Never has there been a more perfect show, site-specific in fact, for La Val’s Subterranean than Impact Theatre’s current production of Jukebox Stories, Prince Gomilvilas’ performance of his own prose alongside Brandon Patton singing songs and the interaction between the two—as well as with the audience.
In the tight space under the Northside eatery and student hangout, the set for Jukebox Stories is like an installation of a basement rec room or in-law apartment inhabited by a desperately single guy. Posters hang above a couple of couches strewn with clothes and pillows that spill onto the floor, under TV trays of bottled water and Jim Beam, plastic cups of beer by candles, to mix with scattered newspapers, an upended chair, a forlorn laundry basket and vagrant luggage, besides a few stray playing cards for good measure.
Friday night was like old home week, with the performers onstage well before curtain and wandering through the audience, bantering with spectators and welcoming friends, themselves busy greeting each other.
The ambiance defines much of the show, or vice versa. It’s as modular as the furniture for student housing, so much so that the performers pass around a box with the song and story titles, letting the audience draw the next selection—Jukebox Stories, indeed.
Prince Gomilvilas is well-known in theater circles here and beyond. He’s been associated with Theater Bay Area and his full-length plays have been produced in cities around America and in Singapore, from which the pull line: “Prince Gomilvilas is a brilliant writer of comic monologues” from The Straits Times.
That’s the tone of much of Prince’s solo portion of the act, despite its casual conversational sense that engages the audience, like comic monologues or scenarios for humorous sketches. At one point, Prince reads a story in the form of a letter off the page, acknowledging a college rejection letter, but begging for reconsideration, even mentioning an enclosed gift certificate and inviting the admissions officer to visit the restaurant where he works under the domination of his screaming brother, just to see what a good worker he is, and what a pitiful life he can be rescued from.
The stealthy vaudeville of the presentation, undoubtedly the work of talented director Kent Nicholson, is one apparent reason for its appeal to a relaxed yet excitable audience. Another lies in the wry songs and offhanded delivery of Brandon Patton, who--when he’s not whimsically crooning “I used to play in a rock ‘n roll band ... All the time I was just saying/Help me get paid to talk about myself”--acts the sidekick, cohost, even butt of Prince’s catty tongue.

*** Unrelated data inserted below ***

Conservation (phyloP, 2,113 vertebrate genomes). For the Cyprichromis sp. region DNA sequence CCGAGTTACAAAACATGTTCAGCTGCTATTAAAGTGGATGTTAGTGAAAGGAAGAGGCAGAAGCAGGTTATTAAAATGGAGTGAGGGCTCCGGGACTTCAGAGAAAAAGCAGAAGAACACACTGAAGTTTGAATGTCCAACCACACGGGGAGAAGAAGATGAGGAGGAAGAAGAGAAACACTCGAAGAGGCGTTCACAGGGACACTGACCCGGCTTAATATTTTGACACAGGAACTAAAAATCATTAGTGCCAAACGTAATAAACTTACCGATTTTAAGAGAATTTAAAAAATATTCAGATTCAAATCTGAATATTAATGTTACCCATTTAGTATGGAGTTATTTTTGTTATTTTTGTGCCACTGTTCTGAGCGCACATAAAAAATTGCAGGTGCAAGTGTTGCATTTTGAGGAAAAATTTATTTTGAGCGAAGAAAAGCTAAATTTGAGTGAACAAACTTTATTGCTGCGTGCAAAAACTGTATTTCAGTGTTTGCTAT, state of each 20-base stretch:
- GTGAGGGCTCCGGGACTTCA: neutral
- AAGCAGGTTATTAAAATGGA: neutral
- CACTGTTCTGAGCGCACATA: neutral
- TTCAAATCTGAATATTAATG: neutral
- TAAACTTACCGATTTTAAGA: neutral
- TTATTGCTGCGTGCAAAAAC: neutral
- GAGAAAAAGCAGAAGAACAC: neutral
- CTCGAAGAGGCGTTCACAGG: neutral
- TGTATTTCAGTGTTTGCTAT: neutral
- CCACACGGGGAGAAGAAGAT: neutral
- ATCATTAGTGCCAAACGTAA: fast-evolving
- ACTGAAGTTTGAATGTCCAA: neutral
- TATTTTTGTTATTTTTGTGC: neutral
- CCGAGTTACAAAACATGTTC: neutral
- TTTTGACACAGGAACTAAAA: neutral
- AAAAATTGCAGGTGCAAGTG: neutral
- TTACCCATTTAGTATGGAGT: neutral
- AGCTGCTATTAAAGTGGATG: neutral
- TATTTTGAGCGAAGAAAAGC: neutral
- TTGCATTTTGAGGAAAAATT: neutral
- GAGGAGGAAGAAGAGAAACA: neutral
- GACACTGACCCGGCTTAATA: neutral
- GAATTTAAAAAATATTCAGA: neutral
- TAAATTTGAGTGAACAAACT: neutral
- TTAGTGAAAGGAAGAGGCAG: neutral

But there’s something of a conceptual side, too, to Prince’s appeal. With pop socio-political notions going around to explain the electoral success of W. and Arnold, like the iconic “class president” theory, it would seem that Prince draws his strength from being the antithesis of media friendly, becoming the nonentity, the talk radio complainer who somehow has arrived as host of a game show, or of late night itself, hip by default.
His stories can be sordid, pointed and funny. Mingling with the mannerisms of nerdy camp, Prince will plunge into the tale of how his soft-spoken, shy little sister (”the way a little Asian girl should be”) charged a breast-implant operation to their mother’s credit card, improving her self-esteem to the degree of becoming the head trainer for Hooters, from whose training manual Prince proceeds to read selections he claims to have copied down while browsing.
Or, after Brandon passes around Bingo cards that have the stories and song titles in the squares, Prince spins out “Gambling Everything For Love,” in which his uncle, a compulsive gambler—as are all Asians, he assures us, making every Indian casino “look like Little Manila in there”—finds himself pinned down by Prince’s mother and acquisitive aunt, who have concluded he’s under an evil love spell, and defies them by yammering fake Arabic while they wrap his head with a dress belonging to Prince’s dead grandmother, the antidote to the hex ...
In theory, the fun never has to stop until they call it quits. And so on, after intermission and through the evening, punctuated by Brandon’s songs, more Bingo, further random byplay with, and picking on, each other and the audience.
Presented by Impact Theatre at 8 p.m. Thursday-Saturday through Dec. 10 at
La Val’s Subterranean, 1834 Euclid Ave.
$10-$14. 464-4468. www.impacttheatre.com.